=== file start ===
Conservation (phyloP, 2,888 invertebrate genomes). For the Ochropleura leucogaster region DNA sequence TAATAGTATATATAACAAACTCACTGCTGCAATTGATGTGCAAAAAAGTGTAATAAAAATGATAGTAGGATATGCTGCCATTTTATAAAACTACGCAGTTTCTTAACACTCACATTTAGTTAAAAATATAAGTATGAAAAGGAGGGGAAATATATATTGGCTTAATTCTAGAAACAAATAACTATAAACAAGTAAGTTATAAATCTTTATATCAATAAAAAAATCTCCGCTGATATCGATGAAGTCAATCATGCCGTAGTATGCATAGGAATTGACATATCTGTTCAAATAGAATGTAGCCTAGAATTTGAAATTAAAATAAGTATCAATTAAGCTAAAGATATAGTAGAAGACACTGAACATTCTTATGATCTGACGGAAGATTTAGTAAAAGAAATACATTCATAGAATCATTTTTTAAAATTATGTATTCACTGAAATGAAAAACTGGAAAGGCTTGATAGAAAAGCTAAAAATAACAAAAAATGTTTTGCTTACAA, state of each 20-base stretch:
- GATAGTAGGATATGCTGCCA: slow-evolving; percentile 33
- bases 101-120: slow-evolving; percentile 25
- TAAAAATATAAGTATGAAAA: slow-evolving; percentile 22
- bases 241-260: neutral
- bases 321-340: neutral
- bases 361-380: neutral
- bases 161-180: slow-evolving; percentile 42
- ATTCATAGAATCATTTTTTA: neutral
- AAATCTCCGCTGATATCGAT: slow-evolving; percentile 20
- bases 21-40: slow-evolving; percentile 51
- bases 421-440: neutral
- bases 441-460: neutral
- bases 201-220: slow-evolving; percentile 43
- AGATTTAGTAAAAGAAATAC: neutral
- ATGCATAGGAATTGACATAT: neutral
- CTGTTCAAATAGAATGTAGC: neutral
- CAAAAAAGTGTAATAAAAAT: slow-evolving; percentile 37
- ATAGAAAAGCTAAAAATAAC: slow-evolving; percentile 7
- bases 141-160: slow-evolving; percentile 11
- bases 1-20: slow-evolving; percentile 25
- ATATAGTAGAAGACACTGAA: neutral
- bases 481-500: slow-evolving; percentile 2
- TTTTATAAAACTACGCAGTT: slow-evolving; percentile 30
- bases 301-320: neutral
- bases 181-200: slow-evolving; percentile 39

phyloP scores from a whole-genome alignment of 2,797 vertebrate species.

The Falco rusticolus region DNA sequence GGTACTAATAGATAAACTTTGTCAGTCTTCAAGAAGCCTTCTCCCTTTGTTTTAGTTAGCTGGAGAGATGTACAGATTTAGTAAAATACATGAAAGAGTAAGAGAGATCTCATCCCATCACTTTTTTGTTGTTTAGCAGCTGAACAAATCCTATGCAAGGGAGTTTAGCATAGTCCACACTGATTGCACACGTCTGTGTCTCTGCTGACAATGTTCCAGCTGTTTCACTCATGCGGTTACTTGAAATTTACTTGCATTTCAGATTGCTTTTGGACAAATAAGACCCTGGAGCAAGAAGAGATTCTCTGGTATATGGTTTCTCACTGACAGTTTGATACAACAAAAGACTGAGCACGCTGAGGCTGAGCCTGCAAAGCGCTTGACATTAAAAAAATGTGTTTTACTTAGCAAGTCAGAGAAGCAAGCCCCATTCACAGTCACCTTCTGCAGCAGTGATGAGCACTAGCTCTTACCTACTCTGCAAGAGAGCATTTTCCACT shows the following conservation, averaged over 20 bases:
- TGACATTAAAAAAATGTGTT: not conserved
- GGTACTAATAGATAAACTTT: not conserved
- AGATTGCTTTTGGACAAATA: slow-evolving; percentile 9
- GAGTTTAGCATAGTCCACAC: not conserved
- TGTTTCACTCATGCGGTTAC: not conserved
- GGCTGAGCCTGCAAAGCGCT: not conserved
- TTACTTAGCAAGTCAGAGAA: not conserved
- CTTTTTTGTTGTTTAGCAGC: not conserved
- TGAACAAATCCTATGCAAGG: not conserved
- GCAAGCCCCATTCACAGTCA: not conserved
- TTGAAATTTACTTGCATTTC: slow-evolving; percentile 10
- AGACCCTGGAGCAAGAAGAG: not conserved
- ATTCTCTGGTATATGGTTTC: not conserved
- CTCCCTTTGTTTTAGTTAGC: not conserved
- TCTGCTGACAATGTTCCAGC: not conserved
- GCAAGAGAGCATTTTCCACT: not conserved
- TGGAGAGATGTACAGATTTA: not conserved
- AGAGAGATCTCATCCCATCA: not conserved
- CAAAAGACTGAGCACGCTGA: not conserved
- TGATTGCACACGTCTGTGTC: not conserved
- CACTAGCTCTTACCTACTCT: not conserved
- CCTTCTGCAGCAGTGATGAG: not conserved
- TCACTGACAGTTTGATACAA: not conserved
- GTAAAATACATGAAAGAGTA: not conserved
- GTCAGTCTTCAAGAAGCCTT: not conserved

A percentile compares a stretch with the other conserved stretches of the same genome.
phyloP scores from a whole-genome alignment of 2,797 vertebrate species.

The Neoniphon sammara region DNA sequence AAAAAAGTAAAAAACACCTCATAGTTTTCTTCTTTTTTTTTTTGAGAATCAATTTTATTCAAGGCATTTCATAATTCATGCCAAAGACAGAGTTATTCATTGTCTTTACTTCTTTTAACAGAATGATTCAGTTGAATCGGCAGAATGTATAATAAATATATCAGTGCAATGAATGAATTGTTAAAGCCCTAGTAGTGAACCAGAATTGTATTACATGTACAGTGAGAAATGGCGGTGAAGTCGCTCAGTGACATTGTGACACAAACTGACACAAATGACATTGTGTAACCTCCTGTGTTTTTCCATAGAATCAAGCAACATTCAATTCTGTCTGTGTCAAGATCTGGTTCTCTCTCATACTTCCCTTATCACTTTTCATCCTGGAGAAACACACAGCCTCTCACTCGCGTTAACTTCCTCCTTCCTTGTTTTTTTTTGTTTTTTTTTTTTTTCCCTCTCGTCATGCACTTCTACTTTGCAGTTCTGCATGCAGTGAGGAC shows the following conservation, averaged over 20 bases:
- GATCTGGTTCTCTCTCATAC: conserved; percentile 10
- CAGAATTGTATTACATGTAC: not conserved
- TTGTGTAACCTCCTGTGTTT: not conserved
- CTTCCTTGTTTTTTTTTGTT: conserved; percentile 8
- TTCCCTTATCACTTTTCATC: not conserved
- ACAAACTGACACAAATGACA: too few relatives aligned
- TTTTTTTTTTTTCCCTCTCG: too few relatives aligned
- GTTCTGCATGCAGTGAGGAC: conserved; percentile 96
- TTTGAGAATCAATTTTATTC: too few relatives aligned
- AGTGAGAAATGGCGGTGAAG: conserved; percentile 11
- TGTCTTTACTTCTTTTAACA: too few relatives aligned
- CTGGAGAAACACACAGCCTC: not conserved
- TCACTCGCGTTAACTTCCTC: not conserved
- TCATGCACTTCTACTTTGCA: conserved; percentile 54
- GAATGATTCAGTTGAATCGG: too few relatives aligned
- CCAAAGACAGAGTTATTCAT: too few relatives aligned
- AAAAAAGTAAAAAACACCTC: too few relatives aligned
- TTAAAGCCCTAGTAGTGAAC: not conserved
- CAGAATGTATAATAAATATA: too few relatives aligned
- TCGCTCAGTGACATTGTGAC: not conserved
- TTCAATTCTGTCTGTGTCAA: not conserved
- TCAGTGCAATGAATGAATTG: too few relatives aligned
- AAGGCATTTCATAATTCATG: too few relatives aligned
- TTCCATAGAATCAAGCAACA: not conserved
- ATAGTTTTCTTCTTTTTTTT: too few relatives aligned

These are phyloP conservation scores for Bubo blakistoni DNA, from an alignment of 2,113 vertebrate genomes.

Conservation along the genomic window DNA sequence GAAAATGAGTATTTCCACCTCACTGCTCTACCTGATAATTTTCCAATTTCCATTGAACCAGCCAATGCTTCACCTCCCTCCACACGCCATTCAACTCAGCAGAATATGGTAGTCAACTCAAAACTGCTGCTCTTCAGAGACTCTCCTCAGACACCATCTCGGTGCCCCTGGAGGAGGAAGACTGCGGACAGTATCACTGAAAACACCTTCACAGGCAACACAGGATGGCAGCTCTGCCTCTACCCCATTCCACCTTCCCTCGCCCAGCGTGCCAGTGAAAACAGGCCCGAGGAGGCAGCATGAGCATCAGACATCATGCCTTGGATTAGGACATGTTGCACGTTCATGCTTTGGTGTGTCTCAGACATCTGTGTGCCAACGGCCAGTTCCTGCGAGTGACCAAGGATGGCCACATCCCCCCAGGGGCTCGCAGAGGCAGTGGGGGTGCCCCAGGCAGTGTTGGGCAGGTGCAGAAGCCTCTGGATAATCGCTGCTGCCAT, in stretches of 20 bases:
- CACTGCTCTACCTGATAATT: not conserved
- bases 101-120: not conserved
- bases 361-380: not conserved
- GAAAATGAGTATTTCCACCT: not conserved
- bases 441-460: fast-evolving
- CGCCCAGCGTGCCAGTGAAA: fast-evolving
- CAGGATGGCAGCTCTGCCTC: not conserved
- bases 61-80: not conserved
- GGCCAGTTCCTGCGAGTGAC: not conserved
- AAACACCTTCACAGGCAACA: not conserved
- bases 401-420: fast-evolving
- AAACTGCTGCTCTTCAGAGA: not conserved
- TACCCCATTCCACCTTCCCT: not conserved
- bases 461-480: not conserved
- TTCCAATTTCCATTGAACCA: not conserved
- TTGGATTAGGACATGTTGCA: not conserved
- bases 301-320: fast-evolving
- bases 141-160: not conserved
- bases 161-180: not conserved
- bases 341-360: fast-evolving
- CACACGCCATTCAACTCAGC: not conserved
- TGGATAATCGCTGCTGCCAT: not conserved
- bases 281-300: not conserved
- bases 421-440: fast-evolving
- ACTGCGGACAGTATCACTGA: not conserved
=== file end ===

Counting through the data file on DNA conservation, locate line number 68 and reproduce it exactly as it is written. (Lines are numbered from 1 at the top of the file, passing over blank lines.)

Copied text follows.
- CTGGAGAAACACACAGCCTC: not conserved